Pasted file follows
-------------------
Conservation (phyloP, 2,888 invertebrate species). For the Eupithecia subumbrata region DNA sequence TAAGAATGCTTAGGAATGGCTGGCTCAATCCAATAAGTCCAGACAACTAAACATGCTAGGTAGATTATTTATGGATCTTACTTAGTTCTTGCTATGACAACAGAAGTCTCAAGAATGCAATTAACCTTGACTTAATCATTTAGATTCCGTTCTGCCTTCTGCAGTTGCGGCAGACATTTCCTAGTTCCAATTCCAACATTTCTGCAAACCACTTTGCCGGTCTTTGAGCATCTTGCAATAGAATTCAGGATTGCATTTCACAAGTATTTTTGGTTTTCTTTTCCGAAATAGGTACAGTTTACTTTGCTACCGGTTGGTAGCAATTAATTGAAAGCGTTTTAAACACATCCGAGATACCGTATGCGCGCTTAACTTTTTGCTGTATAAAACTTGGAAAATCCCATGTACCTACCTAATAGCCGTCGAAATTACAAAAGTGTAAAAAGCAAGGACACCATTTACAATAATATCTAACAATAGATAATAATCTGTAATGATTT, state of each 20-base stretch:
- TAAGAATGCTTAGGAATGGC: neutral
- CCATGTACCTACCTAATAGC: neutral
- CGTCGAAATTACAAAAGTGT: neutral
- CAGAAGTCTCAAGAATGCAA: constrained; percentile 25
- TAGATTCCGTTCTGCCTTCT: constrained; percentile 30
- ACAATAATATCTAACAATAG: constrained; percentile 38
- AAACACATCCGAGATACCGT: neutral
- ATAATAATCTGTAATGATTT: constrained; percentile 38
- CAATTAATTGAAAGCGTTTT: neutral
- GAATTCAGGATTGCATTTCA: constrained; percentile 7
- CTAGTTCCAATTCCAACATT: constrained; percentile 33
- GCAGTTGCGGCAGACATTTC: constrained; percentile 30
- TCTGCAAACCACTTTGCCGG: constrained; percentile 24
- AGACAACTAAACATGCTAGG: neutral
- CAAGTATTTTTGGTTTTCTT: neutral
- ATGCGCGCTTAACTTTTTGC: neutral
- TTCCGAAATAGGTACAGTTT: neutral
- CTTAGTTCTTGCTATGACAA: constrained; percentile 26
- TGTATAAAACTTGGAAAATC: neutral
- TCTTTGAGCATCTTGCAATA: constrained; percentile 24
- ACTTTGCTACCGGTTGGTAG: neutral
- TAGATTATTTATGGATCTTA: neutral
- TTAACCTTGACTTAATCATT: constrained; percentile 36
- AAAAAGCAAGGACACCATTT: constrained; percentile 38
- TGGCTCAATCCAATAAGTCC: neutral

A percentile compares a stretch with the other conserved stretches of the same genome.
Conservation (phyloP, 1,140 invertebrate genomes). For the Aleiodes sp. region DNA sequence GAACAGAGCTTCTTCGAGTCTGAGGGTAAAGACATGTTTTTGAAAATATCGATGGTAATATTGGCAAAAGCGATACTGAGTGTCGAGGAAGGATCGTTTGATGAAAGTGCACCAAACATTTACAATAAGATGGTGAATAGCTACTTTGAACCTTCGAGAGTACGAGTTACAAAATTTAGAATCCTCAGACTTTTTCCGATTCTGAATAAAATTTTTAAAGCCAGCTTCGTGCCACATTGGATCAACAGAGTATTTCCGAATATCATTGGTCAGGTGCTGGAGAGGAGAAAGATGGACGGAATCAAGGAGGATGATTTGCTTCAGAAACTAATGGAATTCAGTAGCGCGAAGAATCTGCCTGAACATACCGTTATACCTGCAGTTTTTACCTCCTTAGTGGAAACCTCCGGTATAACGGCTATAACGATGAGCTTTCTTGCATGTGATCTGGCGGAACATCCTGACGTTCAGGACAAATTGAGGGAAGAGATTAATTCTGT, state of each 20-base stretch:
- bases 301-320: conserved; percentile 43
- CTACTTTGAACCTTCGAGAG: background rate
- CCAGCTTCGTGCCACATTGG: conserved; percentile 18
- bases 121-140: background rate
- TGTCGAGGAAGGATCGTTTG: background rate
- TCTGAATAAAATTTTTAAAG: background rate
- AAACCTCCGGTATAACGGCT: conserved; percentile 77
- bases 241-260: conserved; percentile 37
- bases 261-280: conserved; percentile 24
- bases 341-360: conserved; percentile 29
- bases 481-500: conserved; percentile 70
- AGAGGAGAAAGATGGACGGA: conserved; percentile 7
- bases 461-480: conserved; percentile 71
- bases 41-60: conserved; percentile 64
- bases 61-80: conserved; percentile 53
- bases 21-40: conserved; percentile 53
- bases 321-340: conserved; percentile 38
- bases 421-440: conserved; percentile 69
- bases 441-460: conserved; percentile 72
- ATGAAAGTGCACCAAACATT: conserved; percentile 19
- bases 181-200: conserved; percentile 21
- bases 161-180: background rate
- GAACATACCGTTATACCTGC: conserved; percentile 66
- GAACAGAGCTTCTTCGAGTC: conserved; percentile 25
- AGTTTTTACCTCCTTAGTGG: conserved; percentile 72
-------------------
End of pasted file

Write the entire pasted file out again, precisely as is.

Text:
Conservation (phyloP, 2,888 invertebrate species). For the Eupithecia subumbrata region DNA sequence TAAGAATGCTTAGGAATGGCTGGCTCAATCCAATAAGTCCAGACAACTAAACATGCTAGGTAGATTATTTATGGATCTTACTTAGTTCTTGCTATGACAACAGAAGTCTCAAGAATGCAATTAACCTTGACTTAATCATTTAGATTCCGTTCTGCCTTCTGCAGTTGCGGCAGACATTTCCTAGTTCCAATTCCAACATTTCTGCAAACCACTTTGCCGGTCTTTGAGCATCTTGCAATAGAATTCAGGATTGCATTTCACAAGTATTTTTGGTTTTCTTTTCCGAAATAGGTACAGTTTACTTTGCTACCGGTTGGTAGCAATTAATTGAAAGCGTTTTAAACACATCCGAGATACCGTATGCGCGCTTAACTTTTTGCTGTATAAAACTTGGAAAATCCCATGTACCTACCTAATAGCCGTCGAAATTACAAAAGTGTAAAAAGCAAGGACACCATTTACAATAATATCTAACAATAGATAATAATCTGTAATGATTT, state of each 20-base stretch:
- TAAGAATGCTTAGGAATGGC: neutral
- CCATGTACCTACCTAATAGC: neutral
- CGTCGAAATTACAAAAGTGT: neutral
- CAGAAGTCTCAAGAATGCAA: constrained; percentile 25
- TAGATTCCGTTCTGCCTTCT: constrained; percentile 30
- ACAATAATATCTAACAATAG: constrained; percentile 38
- AAACACATCCGAGATACCGT: neutral
- ATAATAATCTGTAATGATTT: constrained; percentile 38
- CAATTAATTGAAAGCGTTTT: neutral
- GAATTCAGGATTGCATTTCA: constrained; percentile 7
- CTAGTTCCAATTCCAACATT: constrained; percentile 33
- GCAGTTGCGGCAGACATTTC: constrained; percentile 30
- TCTGCAAACCACTTTGCCGG: constrained; percentile 24
- AGACAACTAAACATGCTAGG: neutral
- CAAGTATTTTTGGTTTTCTT: neutral
- ATGCGCGCTTAACTTTTTGC: neutral
- TTCCGAAATAGGTACAGTTT: neutral
- CTTAGTTCTTGCTATGACAA: constrained; percentile 26
- TGTATAAAACTTGGAAAATC: neutral
- TCTTTGAGCATCTTGCAATA: constrained; percentile 24
- ACTTTGCTACCGGTTGGTAG: neutral
- TAGATTATTTATGGATCTTA: neutral
- TTAACCTTGACTTAATCATT: constrained; percentile 36
- AAAAAGCAAGGACACCATTT: constrained; percentile 38
- TGGCTCAATCCAATAAGTCC: neutral

A percentile compares a stretch with the other conserved stretches of the same genome.
Conservation (phyloP, 1,140 invertebrate genomes). For the Aleiodes sp. region DNA sequence GAACAGAGCTTCTTCGAGTCTGAGGGTAAAGACATGTTTTTGAAAATATCGATGGTAATATTGGCAAAAGCGATACTGAGTGTCGAGGAAGGATCGTTTGATGAAAGTGCACCAAACATTTACAATAAGATGGTGAATAGCTACTTTGAACCTTCGAGAGTACGAGTTACAAAATTTAGAATCCTCAGACTTTTTCCGATTCTGAATAAAATTTTTAAAGCCAGCTTCGTGCCACATTGGATCAACAGAGTATTTCCGAATATCATTGGTCAGGTGCTGGAGAGGAGAAAGATGGACGGAATCAAGGAGGATGATTTGCTTCAGAAACTAATGGAATTCAGTAGCGCGAAGAATCTGCCTGAACATACCGTTATACCTGCAGTTTTTACCTCCTTAGTGGAAACCTCCGGTATAACGGCTATAACGATGAGCTTTCTTGCATGTGATCTGGCGGAACATCCTGACGTTCAGGACAAATTGAGGGAAGAGATTAATTCTGT, state of each 20-base stretch:
- bases 301-320: conserved; percentile 43
- CTACTTTGAACCTTCGAGAG: background rate
- CCAGCTTCGTGCCACATTGG: conserved; percentile 18
- bases 121-140: background rate
- TGTCGAGGAAGGATCGTTTG: background rate
- TCTGAATAAAATTTTTAAAG: background rate
- AAACCTCCGGTATAACGGCT: conserved; percentile 77
- bases 241-260: conserved; percentile 37
- bases 261-280: conserved; percentile 24
- bases 341-360: conserved; percentile 29
- bases 481-500: conserved; percentile 70
- AGAGGAGAAAGATGGACGGA: conserved; percentile 7
- bases 461-480: conserved; percentile 71
- bases 41-60: conserved; percentile 64
- bases 61-80: conserved; percentile 53
- bases 21-40: conserved; percentile 53
- bases 321-340: conserved; percentile 38
- bases 421-440: conserved; percentile 69
- bases 441-460: conserved; percentile 72
- ATGAAAGTGCACCAAACATT: conserved; percentile 19
- bases 181-200: conserved; percentile 21
- bases 161-180: background rate
- GAACATACCGTTATACCTGC: conserved; percentile 66
- GAACAGAGCTTCTTCGAGTC: conserved; percentile 25
- AGTTTTTACCTCCTTAGTGG: conserved; percentile 72